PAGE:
The word "retirement" conjures up visions of leisurely days spent traveling, dining at fine restaurants, golfing, volunteering and getting together with friends. Unfortunately, only very, very few of us are going to be able to live the dream.
The reason for my negativity is that very few households have saved enough to be able to afford such a lifestyle for the 20, 30 or more years they are likely to live after they retire in their early 60s. Average life expectancy has nearly doubled between 1900 and now, from the upper 40s to the low 80s. And if you're a married college graduate who exercises regularly, goes to the doctor and dentist religiously and avoids self-destructive behaviors such as smoking and sky diving, you are likely to live even longer than average.
What makes "traditional" retirement even more of a remote possibility is the likelihood that scientific advances will extend life expectancy significantly.
Advances in genetic research, biotechnology and nanotechnology may create innovative breakthroughs that will increase longevity. With work being done by companies ranging from major pharmaceutical firms to small startups, we may see results in as few as five or 10 years that could increase life expectancy to nearly 100.
While longer life expectancy is welcome, it will change retirement.
Since 2001, SRI Consulting Business Intelligence has been watching a small but growing, avant-garde group engaged in what we call "revolving retirement." As of 2006, we estimate that about 5.5 million households are in this category, whose members engage in activities that sometimes seem like retirement and sometimes don't even resemble pre-retirement. Other studies have looked at this group and described its members as semiretired, working retired or never retired. Regardless of what you call them, group members share a defining characteristic: They are not retiring in the traditional manner, and their need for different financial advice and services reflects this uniqueness.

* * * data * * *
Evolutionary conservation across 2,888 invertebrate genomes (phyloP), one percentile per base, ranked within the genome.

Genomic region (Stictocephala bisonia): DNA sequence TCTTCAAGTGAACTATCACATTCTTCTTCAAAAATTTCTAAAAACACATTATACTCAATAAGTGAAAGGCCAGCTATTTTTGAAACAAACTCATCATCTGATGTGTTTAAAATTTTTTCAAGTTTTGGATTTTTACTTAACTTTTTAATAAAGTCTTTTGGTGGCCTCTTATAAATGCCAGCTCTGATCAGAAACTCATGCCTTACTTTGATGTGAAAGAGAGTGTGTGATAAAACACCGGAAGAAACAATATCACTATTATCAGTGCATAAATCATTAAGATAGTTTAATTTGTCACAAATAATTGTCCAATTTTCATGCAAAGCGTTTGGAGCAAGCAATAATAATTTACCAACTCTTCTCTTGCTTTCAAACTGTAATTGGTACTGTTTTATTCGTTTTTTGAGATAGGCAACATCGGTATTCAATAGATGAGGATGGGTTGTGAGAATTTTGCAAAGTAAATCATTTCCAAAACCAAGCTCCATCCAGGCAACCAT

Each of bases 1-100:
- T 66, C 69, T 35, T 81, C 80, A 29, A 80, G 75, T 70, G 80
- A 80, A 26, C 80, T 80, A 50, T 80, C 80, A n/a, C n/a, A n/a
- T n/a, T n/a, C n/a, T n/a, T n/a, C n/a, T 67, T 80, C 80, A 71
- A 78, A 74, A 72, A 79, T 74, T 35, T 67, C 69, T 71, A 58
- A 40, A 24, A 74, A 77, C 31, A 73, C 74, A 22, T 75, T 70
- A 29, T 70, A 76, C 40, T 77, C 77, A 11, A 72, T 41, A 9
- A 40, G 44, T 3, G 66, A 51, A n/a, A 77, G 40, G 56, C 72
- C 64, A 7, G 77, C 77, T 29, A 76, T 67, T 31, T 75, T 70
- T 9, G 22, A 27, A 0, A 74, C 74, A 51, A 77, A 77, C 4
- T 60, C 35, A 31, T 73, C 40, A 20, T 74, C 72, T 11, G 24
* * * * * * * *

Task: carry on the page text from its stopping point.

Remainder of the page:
People are choosing to live in revolving retirement for several reasons. Some, as members of two-income households, are simply biding time until their spouse retires. Others are unable to disconnect entirely and want to remain active, involved and challenged. Some have retired and, after a couple of years, find themselves drawn to new challenges in different areas. Some are forced to seek gainful employment simply to make ends meet. Others may engage in volunteer work that ends up becoming a second career.
Revolving retirement will grow because it appeals to the boomers' sense of idealism while solving the pragmatic challenge of making up for inadequate savings over most of their adult lives. In fact, revolving retirement is the future. Whether by choice or necessity, more households will find that they need a passage from pre-retirement, where they focus on accumulating as much wealth as possible, to retirement, where they live off of their assets and income. Revolving retirement provides a way to put off drawing down savings (and possibly even add to the pool) while taking "time off the clock," hopefully to the point where savings can support a desired lifestyle. Revolving retirement also provides people with an opportunity to remain active and productive, and make a real contribution.
There are no pre-established paths for this new life stage. People could work several days a week or simply several months a year. They might relocate or stay where they are. They might start a business or simply hang out a shingle as an independent contractor. They might even stay with their prior employer but become more of a part-time employee, taking a lower salary in exchange for continued benefits.
Unfortunately, there are no financial products specially designed or packaged to meet the needs of the revolving retired. Still, it is where financial manufacturers, distributors and advisers may find the greatest opportunity.
Boomers and subsequent-age cohorts will require a point person to help them navigate these uncharted waters. Because of the demographically driven, economically necessary and psychologically pleasing solution to the challenges facing boomers, this may be an opportune time to start or expand a financial advice practice. As weird as it may sound amid the market chaos, the best probably is yet to come.
Larry Cohen, vice president and director of consumer financial decisions at the Princeton, N.J., office of SRI Consulting Business Intelligence of Menlo Park, Calif., can be reached at firstname.lastname@example.org.
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